Most of the six Prince William County school board members who attended a special work session at the Omni Hotel in Richmond last Friday pronounced the meeting a success and a first step toward holding an annual board retreat.

"It was the most productive meeting we ever had," said Vice Chairman Donald Chendorain (Neabsco). "It laid the ground work for what we'll do in the future."

Board member William Hundley (Coles) said the relaxed out-of-town atmosphere allowed the board to speak more frankly. "We didn't sit in that big {school board} room on that platform, and Roberts Rules of Order were not the order of the day," said Hundley.

W. Shapard Elmore (Woodbridge) disagreed.

"I'd just as soon have had it in Prince William, and I think everybody would have come," said Elmore, who complained in an interview this week that little new ground was explored during the discussion.

Board member Ilona H. Salmon (Occoquan) was absent, after raising objections to holding a board meeting outside Prince William.

The Richmond meeting became an issue last month when board chairman Maureen Caddigan announced the board's intention to attend a state school board meeting on July 26 and then to remain for a meeting " on Friday. "I do not think it appropriate for the School Board to set goals and priorities in Richmond," Salmon said at the time."

As it turned out, the three-hour meeting was far more circumscribed. Although the board discussed some organizational issues and conferred on the need to set annual, as well as six-year, goals for the county's schools, most of the agenda covered familiar territory.

The meeting was open to the public, but no members of the press or the public was present. The school administration has produced a tape of the two-hour open session.

The price tag for the meeting included rooms for four board members on Thursday night at $109 per person, rooms for six board members on Friday night, at $69 per person, and a nominal fee for rental of a private meeting room, according to the hotel.

As a result of the meeting, the board has decided to consider forming two board committees in addition to the policy committee: one on budget and finance, and another on salaries and benefits.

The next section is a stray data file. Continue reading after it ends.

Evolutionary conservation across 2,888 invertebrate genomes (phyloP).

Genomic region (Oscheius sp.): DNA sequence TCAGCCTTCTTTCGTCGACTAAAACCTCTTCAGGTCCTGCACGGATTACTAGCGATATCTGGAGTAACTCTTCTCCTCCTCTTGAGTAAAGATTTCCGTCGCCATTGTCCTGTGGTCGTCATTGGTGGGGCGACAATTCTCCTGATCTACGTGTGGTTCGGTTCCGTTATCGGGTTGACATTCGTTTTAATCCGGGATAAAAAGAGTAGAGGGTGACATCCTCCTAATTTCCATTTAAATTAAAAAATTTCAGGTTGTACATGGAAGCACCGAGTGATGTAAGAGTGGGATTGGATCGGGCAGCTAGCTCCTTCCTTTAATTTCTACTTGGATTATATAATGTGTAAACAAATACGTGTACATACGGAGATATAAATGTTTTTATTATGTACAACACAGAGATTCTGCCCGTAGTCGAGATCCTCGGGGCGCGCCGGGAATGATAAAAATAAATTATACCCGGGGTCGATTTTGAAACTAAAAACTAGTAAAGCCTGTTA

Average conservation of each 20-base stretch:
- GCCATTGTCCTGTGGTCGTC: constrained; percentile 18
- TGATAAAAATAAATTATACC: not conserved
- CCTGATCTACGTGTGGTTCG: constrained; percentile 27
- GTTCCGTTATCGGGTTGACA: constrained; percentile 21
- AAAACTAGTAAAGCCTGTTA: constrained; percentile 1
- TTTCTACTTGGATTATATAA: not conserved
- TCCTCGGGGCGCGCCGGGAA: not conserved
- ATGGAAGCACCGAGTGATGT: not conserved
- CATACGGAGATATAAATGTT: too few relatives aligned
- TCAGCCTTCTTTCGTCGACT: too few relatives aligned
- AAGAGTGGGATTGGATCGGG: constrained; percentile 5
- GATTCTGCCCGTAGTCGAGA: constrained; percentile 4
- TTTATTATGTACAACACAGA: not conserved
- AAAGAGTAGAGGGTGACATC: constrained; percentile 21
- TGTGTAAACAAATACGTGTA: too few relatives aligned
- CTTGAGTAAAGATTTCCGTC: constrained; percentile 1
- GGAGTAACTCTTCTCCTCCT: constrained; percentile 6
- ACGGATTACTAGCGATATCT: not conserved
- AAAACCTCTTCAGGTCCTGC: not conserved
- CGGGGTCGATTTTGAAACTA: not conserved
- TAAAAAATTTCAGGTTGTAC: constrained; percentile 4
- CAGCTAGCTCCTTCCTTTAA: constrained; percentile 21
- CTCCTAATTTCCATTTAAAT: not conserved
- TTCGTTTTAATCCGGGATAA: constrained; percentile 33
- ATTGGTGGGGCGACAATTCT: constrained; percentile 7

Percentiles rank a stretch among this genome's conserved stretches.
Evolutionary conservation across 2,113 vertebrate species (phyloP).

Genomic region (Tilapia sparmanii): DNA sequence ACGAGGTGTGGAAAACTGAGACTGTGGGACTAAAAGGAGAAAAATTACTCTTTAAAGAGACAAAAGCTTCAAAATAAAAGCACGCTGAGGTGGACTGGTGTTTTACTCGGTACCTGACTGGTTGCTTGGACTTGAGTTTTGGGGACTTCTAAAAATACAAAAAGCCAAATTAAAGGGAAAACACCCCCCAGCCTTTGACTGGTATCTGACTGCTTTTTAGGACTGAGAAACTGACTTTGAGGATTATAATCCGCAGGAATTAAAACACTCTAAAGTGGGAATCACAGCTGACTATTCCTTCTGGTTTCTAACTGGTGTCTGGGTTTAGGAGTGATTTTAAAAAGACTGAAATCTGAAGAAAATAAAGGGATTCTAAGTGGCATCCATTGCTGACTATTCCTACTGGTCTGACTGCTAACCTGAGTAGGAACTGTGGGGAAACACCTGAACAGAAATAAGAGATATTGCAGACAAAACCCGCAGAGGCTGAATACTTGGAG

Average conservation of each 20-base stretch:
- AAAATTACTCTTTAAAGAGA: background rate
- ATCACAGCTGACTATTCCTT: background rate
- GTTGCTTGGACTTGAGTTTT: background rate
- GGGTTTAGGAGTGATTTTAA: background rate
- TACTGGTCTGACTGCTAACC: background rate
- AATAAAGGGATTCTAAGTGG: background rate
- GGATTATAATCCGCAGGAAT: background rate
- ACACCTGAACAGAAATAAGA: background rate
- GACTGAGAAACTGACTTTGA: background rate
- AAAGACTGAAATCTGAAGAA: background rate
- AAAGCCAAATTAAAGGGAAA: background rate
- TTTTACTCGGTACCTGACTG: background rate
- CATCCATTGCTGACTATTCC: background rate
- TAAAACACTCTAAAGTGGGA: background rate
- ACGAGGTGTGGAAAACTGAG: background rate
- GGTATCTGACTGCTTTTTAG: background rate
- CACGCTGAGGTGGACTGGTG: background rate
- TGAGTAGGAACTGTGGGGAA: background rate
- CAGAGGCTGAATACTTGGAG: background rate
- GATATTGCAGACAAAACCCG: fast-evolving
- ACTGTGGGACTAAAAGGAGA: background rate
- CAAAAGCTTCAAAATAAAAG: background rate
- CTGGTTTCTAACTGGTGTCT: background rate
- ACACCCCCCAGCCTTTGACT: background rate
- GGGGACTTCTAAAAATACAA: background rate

During the discussion, board members touched on a variety of perennial issues -- air conditioning, minority achievement, trailer classrooms, test scores. The board also spent more than an hour in executive session discussing, among other things, the performance of Superintendent Edward L. Kelly.

According to sources, some board members complained that Kelly has not always kept the board fully informed of school matters, such as the recent disclosure that federal officials found that former Westgate principal Richard Keeler had discriminated against a black third-grade student last fall.

Kelly refused to comment on the executive session, but said board members had been aware of the outcome of the Keeler investigation, which began last fall. Kelly said he had been surprised when the Office of Civil Rights findings were reported in the press in June.

Keeler has since been reassigned as principal of Mullen Elementary school, to open in September.

The criticism of Kelly comes on the heels of a board rebuff to the superintendent's request in May to study new ways of teaching students, and the board's insistence on capping the raises of top school administrators over Kelly's objections.

Chendorain predicted the board will be "more activist" for the remaining two years of its four-year term.

Board members suggested that a retreat, a custom of other area school boards, might be held in the county this winter, this one to include school staff. Kelly was the only staff member present in Richmond.

"The biggest outcome was a redefinition of our clarity and understanding," said Hundley. "We're a stronger board for it."